“Awesome” Team and “Best” Surgeon put CrossFit fan on Road to Recovery
Jessika Widerman, Clinical Program Manager in Admitting at The Mount Sinai Hospital, is a big fan of CrossFit training. But hard workouts can be tough on one’s body, and Jessika suffered from both knee and shoulder pain. Seeking multiple opinions on treatment, she saw a testimonial on the website of a physical therapy office connected with her gym by James Gladstone, MD, Chief of Sports Medicine at the Icahn School of Medicine at Mount Sinai. When her gym closed due to COVID-19 restrictions, her pain started getting worse, and she decided to see Dr. Gladstone. Her initial consultation was for her knee, but the bigger problem was actually her shoulder. Dr. Gladstone advised her that she needed surgery called a labrum tear repair with cyst removal. Unfortunately, this was considered elective surgery, which was limited during the pandemic, so she had to wait. But knew she wanted to have the procedure as soon as it was allowed.
“Jessika had an unusual, yet well-known problem,” Dr. Gladstone explains, “where she had torn the posterior part of her labrum (the ring of tissue that allows the ligaments holding the ball of the shoulder in the socket). The joint fluid then escaped through this tear and collected as a ganglion cyst directly over the nerve that feeds the muscle that provides external rotation to the shoulder, and her profound weakness was the giveaway, especially considering how well-toned and strong she was otherwise. Unfortunately, in cases like these, the only way to fix the problem is to decompress the cyst to relieve the pressure on the nerve, and then repair the labrum so that fluid won’t reaccumulate. The additional issue is that the longer you leave a nerve compressed and not working the higher the risk that it may not recover fully.”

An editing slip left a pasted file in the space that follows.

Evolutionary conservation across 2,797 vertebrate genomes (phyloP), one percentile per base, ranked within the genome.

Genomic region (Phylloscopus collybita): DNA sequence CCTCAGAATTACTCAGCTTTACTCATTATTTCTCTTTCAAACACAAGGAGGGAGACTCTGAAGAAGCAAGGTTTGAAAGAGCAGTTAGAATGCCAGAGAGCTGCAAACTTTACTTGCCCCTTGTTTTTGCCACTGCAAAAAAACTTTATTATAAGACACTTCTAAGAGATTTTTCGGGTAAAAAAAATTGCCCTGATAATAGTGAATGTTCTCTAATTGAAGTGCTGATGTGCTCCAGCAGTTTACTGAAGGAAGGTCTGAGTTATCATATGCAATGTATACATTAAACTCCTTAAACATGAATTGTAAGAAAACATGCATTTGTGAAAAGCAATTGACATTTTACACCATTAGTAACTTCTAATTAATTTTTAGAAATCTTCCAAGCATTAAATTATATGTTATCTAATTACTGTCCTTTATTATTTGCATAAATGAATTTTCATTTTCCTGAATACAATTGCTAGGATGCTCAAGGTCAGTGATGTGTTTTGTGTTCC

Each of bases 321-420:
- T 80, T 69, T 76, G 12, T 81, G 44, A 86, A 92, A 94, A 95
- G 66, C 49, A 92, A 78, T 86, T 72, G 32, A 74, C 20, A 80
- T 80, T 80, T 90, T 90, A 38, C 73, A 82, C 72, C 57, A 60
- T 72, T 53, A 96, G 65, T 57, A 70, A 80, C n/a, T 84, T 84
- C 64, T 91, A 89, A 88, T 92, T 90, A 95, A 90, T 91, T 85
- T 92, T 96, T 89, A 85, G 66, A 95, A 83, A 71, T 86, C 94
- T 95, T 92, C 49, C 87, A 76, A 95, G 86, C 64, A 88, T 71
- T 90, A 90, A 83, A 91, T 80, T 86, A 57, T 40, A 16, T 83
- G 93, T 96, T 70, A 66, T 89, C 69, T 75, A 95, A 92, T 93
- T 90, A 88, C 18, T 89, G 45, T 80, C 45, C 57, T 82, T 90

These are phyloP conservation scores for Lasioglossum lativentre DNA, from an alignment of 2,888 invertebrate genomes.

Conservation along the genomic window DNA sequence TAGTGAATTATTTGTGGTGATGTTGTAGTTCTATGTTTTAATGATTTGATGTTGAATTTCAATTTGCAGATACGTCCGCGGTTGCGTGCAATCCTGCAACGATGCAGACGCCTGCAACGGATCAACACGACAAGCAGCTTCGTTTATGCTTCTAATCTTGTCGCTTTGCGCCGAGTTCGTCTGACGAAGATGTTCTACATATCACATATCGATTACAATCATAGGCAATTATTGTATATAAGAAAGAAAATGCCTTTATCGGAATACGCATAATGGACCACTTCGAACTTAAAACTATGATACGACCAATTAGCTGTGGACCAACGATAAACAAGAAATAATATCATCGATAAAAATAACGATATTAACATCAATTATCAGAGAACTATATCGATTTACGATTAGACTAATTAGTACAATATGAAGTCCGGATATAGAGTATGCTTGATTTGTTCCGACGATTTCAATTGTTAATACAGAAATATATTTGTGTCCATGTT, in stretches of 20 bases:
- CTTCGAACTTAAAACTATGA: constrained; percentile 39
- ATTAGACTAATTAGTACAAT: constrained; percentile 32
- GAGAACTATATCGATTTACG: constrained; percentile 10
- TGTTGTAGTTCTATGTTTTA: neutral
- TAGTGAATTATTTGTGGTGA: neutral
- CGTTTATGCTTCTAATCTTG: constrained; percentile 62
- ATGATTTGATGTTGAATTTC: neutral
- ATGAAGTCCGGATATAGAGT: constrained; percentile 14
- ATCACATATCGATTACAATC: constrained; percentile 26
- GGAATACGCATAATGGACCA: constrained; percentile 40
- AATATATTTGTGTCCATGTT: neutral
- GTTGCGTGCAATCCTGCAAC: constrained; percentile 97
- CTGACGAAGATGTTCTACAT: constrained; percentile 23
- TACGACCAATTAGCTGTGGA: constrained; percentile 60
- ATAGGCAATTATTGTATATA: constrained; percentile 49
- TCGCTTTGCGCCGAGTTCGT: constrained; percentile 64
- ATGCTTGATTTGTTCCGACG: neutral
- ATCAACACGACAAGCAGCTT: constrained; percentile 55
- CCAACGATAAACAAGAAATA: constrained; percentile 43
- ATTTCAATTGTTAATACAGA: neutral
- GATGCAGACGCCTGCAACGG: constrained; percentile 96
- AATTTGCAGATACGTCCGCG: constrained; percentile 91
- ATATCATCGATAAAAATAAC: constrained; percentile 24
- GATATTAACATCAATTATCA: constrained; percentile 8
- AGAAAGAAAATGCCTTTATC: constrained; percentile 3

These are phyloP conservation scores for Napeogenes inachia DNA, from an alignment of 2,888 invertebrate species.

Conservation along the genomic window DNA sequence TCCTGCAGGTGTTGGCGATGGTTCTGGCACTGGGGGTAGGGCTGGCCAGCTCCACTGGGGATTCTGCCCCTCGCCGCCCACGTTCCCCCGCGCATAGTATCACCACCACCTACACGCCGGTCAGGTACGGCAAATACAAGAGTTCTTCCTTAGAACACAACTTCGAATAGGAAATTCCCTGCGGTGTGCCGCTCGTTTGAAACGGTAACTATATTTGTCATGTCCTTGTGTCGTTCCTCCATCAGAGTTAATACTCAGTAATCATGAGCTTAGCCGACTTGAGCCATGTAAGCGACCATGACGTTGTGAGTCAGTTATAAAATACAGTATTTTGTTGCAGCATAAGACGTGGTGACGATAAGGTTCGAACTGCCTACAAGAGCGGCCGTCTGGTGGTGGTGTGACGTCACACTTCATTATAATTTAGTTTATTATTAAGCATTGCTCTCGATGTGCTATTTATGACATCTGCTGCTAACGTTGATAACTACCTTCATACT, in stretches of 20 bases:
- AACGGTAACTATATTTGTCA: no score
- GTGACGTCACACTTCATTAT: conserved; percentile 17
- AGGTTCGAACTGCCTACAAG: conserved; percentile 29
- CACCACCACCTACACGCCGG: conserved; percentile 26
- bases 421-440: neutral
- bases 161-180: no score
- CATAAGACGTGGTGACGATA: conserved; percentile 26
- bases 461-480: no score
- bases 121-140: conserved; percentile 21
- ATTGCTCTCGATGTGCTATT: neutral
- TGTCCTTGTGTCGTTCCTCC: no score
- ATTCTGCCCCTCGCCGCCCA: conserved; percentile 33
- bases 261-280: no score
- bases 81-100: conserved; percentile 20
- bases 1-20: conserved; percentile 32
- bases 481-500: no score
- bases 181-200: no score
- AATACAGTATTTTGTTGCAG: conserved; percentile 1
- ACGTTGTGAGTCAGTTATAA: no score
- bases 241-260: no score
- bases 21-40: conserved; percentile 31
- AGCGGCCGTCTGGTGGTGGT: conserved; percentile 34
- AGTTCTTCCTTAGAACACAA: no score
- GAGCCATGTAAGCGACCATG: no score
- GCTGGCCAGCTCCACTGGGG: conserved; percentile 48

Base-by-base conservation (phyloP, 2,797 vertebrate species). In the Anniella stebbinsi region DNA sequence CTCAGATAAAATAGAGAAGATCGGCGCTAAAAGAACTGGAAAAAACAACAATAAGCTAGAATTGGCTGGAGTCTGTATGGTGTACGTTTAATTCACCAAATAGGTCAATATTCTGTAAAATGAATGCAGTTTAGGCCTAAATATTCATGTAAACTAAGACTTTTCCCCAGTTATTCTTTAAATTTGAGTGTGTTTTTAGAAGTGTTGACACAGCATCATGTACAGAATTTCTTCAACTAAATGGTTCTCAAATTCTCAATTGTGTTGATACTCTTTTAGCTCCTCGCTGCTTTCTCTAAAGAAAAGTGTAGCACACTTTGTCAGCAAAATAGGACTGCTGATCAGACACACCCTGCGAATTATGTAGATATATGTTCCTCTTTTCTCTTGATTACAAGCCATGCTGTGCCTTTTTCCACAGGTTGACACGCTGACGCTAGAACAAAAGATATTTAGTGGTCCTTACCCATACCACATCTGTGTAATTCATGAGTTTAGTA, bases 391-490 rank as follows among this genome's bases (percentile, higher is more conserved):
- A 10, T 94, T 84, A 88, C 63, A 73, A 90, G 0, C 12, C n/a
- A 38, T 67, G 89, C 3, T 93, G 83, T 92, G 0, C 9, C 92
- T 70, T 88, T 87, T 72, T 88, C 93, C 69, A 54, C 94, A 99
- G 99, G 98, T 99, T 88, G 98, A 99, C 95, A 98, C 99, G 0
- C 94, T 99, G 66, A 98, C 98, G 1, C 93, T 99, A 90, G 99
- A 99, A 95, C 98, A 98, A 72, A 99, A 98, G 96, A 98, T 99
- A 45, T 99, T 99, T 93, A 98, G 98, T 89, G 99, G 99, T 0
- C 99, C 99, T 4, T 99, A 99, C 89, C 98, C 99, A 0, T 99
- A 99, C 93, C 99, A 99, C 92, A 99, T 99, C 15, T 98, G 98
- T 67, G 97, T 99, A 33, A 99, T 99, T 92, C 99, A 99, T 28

When elective surgery resumed in early May 2020, hers was one of the first procedures scheduled. Her case did not require an overnight stay, but everyone involved—nurses, aides, transporters—was “awesome,” Jessika says. “My nurse in the Operating Room, Gina Tuazon, is one of the best humans I’ve ever met.”
Jessika also has high praise for Dr. Gladstone. “Oh my gosh, stop looking and don’t go anywhere else! He is the best,” she says. “Dr. Gladstone was always accessible to answer my questions, as was his staff. Either by phone or email, they were in touch within 24 hours. Given that my family is not close by, I was grateful for that level of responsiveness and concern.”
Jessika had been coming into the midtown offices at Mount Sinai, and was aware of the level of safety being taken around the Health System, so was not particularly nervous about coming back for her follow-up appointment. “I was impressed with the safety precautions, including two temperature checks. And there was no time in the waiting area; I was immediately taken to an exam room.”
Jessika’s nerve is responding extremely well to the surgery, according to Dr. Gladstone, and Jessika has begun physical therapy. She is happy to be well on the way to recovery. “I made the right decision not to wait to have my shoulder repair. I am looking forward to getting back into my exercise routine.”